I have the following 4 URLs. Are all these the same URL or different URLs from Google's SEO perspective? (Having a different query string makes it another URL?)

  • https://www.example.com/buy-web-products?task=domaincheck&Itemid=435
  • https://www.example.com/buy-web-products
  • https://www.example.com/buy-web-products?task=domaincheck&Itemid=435&req_order=ordernow&p=133&pre=1
  • https://www.example.com/buy-web-products?task=domaincheckstep2&Itemid=435
  • They are different URLs from any perspective. Commented Nov 21, 2017 at 21:30

2 Answers 2


Yes, those are all different URLs and are therefore different from Google's SEO perspective.

However, if these URLs return the same content (perhaps just displayed/sorted differently) then you need to canonicalise the URL by setting a rel="canonical" link element in the head section of the relevant HTML document. This is to ensure that only the canonical URL is returned in the search results. For example:

<link rel="canonical" href="https://www.example.com/buy-web-products">

Alternatively, you can set a rel="canonical" HTTP response header. For example:

Link: <https://www.example.com/buy-web-products>; rel="canonical"

Within Google Search Console (GSC), you can also tell Google which URL parameters to ignore (if you are unable to set the canonical URL). However, this only informs Google, you may still want to consider other search engines.

You can also block certain URL parameters from being crawled using robots.txt (consequently they are unlikely to be indexed). However, this doesn't attribute a canonical URL that should be returned instead.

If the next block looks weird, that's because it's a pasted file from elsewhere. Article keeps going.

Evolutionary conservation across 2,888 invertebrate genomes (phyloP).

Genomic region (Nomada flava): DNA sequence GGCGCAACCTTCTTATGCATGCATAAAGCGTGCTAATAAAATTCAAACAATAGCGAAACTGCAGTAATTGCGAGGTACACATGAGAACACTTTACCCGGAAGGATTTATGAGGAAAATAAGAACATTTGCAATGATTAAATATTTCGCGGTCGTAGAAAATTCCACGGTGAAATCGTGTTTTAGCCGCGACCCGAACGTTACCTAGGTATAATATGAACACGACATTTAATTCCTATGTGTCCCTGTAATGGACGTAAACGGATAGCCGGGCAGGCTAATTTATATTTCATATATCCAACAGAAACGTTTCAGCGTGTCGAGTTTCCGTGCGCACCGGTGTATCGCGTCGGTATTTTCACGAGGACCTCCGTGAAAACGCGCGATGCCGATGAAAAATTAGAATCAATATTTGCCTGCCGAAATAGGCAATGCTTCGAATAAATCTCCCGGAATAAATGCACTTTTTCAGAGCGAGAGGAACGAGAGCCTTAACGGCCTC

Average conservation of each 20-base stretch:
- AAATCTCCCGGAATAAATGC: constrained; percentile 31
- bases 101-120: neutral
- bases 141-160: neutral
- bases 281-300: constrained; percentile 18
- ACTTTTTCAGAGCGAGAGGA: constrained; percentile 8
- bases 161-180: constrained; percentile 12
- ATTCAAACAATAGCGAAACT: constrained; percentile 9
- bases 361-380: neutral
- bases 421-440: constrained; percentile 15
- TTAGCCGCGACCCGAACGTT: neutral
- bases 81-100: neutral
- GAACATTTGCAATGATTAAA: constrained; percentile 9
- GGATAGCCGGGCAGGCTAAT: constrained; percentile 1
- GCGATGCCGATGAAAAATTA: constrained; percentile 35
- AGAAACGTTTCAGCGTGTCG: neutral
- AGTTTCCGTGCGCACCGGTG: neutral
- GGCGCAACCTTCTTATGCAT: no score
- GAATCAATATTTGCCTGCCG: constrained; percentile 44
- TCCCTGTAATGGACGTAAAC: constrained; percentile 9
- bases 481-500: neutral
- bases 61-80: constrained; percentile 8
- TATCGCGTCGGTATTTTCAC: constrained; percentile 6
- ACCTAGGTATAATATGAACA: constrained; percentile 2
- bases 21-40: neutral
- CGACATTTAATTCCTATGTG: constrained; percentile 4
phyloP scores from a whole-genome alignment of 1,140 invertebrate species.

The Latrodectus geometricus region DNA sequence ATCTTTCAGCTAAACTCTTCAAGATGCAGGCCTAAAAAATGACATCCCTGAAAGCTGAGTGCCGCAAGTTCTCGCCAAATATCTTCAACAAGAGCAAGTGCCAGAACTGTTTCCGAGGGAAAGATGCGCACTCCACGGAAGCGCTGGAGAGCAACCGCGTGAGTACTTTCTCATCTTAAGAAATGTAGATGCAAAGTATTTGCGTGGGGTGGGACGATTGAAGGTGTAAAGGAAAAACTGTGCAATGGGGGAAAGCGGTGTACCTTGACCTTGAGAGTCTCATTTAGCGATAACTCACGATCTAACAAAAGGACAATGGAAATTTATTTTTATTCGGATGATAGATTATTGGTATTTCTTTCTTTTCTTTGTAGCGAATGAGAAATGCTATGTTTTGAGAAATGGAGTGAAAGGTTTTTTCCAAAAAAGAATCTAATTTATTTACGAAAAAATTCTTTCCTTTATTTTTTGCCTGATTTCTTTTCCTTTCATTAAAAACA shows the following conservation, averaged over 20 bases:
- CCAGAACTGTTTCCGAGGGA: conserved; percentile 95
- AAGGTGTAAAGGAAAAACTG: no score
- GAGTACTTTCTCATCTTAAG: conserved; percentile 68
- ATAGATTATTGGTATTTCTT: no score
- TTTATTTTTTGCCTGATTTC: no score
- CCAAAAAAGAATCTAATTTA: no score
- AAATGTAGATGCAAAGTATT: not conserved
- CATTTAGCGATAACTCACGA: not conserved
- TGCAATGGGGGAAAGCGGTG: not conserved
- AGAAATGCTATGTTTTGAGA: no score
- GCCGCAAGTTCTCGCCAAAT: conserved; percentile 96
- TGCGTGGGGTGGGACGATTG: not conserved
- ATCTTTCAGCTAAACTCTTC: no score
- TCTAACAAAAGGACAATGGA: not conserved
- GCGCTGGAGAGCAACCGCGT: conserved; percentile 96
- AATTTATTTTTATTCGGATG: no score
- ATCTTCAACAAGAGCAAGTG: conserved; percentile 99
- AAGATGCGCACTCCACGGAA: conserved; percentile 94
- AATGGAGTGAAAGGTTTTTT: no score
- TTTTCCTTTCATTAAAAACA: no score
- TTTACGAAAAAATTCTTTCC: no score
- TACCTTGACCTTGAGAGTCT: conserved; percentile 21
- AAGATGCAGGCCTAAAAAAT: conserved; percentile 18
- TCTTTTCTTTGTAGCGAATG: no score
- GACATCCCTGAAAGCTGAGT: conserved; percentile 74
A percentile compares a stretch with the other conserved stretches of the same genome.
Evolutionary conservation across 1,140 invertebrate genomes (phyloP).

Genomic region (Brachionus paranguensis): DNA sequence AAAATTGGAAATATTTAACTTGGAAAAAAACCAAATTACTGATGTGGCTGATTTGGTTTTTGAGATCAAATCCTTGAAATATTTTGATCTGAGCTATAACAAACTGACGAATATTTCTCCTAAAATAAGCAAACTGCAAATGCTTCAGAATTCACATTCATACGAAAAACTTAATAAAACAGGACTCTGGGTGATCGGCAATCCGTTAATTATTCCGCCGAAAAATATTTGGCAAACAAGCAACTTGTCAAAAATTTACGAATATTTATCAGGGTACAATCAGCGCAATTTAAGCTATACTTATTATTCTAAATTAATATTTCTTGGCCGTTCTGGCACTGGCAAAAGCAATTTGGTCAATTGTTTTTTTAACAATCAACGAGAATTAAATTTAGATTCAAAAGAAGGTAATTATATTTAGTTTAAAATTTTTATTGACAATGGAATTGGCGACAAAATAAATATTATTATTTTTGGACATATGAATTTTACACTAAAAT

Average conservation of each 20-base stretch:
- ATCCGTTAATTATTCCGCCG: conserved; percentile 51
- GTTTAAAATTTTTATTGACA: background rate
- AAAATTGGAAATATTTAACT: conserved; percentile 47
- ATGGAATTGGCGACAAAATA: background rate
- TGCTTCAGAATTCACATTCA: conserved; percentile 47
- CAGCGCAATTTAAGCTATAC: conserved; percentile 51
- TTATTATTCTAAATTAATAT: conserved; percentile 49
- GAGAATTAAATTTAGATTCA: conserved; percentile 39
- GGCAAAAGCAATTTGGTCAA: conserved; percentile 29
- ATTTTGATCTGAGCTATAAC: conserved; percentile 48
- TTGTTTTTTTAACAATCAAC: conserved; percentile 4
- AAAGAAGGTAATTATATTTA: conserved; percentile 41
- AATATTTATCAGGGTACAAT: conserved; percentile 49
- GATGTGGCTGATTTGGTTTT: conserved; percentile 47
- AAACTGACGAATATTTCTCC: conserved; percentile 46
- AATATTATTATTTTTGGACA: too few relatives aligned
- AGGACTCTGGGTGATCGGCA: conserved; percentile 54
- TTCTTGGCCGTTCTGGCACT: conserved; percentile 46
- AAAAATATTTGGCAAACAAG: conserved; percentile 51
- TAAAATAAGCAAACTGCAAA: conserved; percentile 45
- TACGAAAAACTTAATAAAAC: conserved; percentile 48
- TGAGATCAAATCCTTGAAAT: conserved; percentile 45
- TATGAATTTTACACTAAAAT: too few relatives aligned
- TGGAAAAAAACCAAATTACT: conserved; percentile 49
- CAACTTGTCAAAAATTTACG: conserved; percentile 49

• 2
    To be clear, canonical should only be used if the pages provide the same content (or a subset). OP didn’t specify whether or not that is the case, but judging from the parameter names, it seems to me that at least some of the URLs are for different pages.
    – unor
    Commented Nov 22, 2017 at 3:57
  • @unor Yes, thanks - I've updated my answer to clarify this. (For some reason I had assumed that was the OPs intention.)
    – DocRoot
    Commented Nov 22, 2017 at 11:49
  • So it seems that Google doesn't follow its own rules! Check for instance youtube with parameters! No canonical rel in the source code.
    – forsberg
    Commented Jan 18, 2020 at 13:41
  • @forsberg Maybe they use GSC to determine the relevant parameters? (They can also use a rel="canonical" HTTP response header - I've updated my answer. Although I don't see that present either on YT.)
    – DocRoot
    Commented Jan 19, 2020 at 0:40

100% different URLs from Google's SEO perspective. All you have to do is just use the canonicalization process to consider all those URLs into single URL.

Canonicalization is the process of redirecting the duplicate URLs to the original URL to avoid the copy content issue. You can either use the HT Access redirect method or use your hosting Cpanel redirect option.

  • 2
    As mentioned in other comments, these URLs should only be canonicalized if they are indeed serving the same content - this is not made clear in the question, so it may not be the OPs intention. But also, canonicalization is not necessarily the process of redirecting. In fact, looking at these particular URLs, redirecting may even be detrimental to the functionality of the website.
    – MrWhite
    Commented Nov 22, 2017 at 22:59

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